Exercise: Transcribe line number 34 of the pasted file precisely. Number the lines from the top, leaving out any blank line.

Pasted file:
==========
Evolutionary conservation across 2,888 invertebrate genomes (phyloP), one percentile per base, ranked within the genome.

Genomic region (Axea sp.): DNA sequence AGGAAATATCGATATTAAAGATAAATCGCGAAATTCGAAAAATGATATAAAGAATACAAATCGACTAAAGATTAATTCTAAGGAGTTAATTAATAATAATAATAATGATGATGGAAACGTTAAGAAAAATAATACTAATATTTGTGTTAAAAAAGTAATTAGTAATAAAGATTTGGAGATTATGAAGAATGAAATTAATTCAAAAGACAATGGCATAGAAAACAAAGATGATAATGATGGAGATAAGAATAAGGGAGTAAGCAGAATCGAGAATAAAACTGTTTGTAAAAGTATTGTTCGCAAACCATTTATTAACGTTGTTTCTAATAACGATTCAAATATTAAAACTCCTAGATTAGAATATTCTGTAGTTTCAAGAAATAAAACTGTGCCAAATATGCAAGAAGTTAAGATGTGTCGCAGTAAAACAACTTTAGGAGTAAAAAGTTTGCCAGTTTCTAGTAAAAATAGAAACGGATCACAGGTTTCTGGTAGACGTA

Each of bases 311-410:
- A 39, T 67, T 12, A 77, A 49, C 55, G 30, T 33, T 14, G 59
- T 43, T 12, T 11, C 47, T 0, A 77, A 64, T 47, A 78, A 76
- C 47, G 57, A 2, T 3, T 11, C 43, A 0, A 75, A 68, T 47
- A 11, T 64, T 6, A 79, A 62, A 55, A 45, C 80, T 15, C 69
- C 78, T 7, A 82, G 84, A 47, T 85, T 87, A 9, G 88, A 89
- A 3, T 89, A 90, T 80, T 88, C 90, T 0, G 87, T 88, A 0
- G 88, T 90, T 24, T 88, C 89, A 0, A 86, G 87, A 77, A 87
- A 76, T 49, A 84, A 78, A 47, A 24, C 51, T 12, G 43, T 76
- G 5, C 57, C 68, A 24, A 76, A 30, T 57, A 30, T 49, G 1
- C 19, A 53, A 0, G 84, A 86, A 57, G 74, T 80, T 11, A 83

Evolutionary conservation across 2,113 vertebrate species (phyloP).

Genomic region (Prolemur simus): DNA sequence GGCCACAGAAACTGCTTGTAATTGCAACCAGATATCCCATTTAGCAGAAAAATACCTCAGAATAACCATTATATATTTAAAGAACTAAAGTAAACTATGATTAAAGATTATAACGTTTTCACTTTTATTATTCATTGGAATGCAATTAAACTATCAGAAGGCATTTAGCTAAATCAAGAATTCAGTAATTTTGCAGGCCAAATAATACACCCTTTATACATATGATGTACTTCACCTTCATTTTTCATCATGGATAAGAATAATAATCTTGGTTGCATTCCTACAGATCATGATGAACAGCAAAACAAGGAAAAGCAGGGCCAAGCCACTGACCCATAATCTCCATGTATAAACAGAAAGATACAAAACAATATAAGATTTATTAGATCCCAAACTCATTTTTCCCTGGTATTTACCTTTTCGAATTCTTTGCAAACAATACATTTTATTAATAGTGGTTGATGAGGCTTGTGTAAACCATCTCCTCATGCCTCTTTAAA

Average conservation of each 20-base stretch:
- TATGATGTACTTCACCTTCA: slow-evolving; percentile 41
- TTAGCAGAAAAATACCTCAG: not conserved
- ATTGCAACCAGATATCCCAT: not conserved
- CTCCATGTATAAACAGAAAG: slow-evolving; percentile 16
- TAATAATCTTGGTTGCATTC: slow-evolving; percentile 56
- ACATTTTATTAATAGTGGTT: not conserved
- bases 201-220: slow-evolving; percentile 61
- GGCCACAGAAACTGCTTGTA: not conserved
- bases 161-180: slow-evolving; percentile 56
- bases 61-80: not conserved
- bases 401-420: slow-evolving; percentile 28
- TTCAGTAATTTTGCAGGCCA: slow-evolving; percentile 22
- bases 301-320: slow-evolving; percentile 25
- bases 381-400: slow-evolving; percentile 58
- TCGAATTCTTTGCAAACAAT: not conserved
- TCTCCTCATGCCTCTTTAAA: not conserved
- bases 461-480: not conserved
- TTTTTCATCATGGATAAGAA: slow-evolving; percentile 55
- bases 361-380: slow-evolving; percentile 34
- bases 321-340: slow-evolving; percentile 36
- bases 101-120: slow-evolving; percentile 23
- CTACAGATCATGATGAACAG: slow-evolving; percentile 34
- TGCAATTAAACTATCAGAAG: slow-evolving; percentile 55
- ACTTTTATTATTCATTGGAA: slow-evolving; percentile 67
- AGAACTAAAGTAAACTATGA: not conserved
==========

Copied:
- TTTTTCATCATGGATAAGAA: slow-evolving; percentile 55